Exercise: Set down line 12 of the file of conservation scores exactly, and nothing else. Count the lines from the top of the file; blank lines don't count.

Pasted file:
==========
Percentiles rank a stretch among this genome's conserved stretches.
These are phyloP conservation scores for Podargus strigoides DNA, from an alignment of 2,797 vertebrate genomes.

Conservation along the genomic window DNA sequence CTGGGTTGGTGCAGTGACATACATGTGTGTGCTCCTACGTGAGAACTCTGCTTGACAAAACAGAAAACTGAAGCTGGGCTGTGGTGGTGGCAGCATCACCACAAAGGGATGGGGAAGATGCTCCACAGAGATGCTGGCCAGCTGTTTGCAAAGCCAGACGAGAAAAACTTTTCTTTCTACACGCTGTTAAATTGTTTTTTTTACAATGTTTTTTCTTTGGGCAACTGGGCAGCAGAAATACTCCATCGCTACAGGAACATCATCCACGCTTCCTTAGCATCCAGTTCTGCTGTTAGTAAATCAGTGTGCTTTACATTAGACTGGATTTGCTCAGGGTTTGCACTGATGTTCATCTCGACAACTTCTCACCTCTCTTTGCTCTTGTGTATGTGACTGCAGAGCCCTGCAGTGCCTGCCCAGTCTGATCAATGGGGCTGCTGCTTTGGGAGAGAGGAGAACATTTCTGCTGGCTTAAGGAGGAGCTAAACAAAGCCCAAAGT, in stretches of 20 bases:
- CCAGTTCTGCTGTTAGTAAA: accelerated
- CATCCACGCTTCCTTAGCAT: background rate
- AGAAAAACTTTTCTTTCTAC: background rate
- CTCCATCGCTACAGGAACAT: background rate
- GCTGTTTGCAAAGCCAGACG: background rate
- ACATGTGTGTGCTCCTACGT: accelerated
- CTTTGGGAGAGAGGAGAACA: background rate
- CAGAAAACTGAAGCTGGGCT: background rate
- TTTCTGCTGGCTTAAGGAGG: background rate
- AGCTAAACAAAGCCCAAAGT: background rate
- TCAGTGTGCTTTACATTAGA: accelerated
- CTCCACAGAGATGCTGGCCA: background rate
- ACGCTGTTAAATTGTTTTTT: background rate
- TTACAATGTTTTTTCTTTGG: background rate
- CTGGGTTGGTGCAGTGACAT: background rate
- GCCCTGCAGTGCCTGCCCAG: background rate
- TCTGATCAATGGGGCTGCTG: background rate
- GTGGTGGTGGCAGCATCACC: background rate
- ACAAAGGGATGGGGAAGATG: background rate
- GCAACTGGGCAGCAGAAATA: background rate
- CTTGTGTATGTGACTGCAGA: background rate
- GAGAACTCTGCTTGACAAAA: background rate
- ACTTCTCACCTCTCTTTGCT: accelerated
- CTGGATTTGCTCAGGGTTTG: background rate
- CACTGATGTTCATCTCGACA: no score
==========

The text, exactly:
- TTTCTGCTGGCTTAAGGAGG: background rate